Wallpaper was recommended in the better rooms of the house, especially the parlor and the best bedroom. Wallpapers were applied following French taste, papering from the baseboard to the cornice using one paper and applying borders for ornamentation. The dominant hue in the wallpaper determined the color of paint used on the ceiling and woodwork.
The designs included architectural papers, landscape papers, natural subjects like plants and animals, historical or biographical containing figures or portraits, ashlar papers representing cut stone and papers imitating woven fabrics such as damask. Another popular paper was called "fresco" which imitated panels, cornices, friezes, moldings, columns and dadoes. In this way you could have architectural elements in a room. Scenic papers, known as views or landscape often accompanied architectural papers
Scenics generally sold in sets of 20 to 30 rolls; each roll contributed a different segment of the view.
Borders were an integral part of any wall treatment. They appeared in rooms with or without cornices, and they covered minor mistakes made in trimming wallpapers during installations. By the 1840’s, borders were fairly narrow, often flocked, and usually in a darker shade that the paper on the wall. The most common border patterns were floral, trailing vines, or architectural details. Borders representing swags of fabric were also used.
The 1870's brought new design ideas which fell into three general groups. The first were geometric patterns employing round, square, diamond, or polygonal shapes laid out in diaper or half-drop patterns. The second were papers depicting natural objects, such as flowers, foliage, and birds in a highly stylized manner. William Morris’s designs were among the most critically acclaimed. A third style were papers with Japanese motifs using a formula relying on the asymmetrical placement of common items such as fans, vases and kimono-clad figures. Tiffany, Dresser, Christian Herter and Walter Crane are among the well know designers who produced this style.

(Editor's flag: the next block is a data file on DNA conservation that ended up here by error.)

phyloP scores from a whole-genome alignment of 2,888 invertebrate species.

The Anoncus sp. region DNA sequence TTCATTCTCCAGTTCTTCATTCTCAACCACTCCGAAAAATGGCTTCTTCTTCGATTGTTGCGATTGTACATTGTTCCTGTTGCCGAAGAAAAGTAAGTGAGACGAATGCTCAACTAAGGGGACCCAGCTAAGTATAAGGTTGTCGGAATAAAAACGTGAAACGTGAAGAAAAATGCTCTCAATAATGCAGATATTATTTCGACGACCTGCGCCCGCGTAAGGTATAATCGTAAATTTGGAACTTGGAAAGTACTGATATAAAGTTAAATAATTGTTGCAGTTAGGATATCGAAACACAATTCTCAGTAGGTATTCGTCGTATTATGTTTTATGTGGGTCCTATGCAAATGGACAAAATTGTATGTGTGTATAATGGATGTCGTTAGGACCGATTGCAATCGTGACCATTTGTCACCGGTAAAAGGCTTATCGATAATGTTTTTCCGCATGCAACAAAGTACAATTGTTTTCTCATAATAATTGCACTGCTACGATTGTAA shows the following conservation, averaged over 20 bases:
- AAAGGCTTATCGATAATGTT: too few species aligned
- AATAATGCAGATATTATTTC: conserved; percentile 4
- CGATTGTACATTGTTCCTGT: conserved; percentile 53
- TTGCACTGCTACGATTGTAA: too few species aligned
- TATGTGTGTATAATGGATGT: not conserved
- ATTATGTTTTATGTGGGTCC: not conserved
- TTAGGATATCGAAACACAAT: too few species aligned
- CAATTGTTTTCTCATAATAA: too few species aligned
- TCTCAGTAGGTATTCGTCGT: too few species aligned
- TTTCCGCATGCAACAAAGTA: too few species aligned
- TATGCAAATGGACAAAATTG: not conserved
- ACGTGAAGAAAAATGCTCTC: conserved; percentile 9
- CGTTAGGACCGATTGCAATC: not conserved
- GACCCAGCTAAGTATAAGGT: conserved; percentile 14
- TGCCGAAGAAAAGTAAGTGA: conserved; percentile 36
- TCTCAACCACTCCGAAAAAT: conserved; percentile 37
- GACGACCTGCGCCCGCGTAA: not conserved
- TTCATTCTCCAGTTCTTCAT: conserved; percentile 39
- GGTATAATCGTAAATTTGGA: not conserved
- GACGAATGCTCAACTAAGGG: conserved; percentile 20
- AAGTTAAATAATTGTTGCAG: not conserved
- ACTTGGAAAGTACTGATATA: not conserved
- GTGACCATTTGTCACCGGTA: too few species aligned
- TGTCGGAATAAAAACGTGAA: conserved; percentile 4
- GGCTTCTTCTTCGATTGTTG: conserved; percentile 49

With the brighter light of gas and kerosene fixtures becoming more common, new consideration had to be made with regard to the color theme of the wallpaper.
Wallpaper patterns and styles tended to fall into several traditional themes, including, but not limited to French Empire, stripes, floral, and Renaissance "tapestry" papers.
Many rooms finished employed wall and frieze papers without wainscoting. Popular papers for the walls included those composed of one-inch-wide stripes of two shades of the same hue; these papers were also available in more ornate designs with Empire wreaths, ribbons, or flowers between the stripes. Papers imitating the designs of old tapestries, and flocked papers printed in one color were used in public rooms. Empire designs also employed classical wreaths or damask patterns. Floral papers imitating chintz or cretonne were available with matching fabrics. The florals were popular for bedrooms as well as sitting rooms if the furniture was delicate in scale.
In craftsman interiors, distinctly different wallpapers were applied. Papers printed with realistic displays of foliage or classical motifs were avoided; instead, wallpapers with more geometric, abstracted patterns were used.
In the last decade of the century manufacturers of wallpaper, contracted with companies to produce fabrics and carpeting designed to match their wallpapers.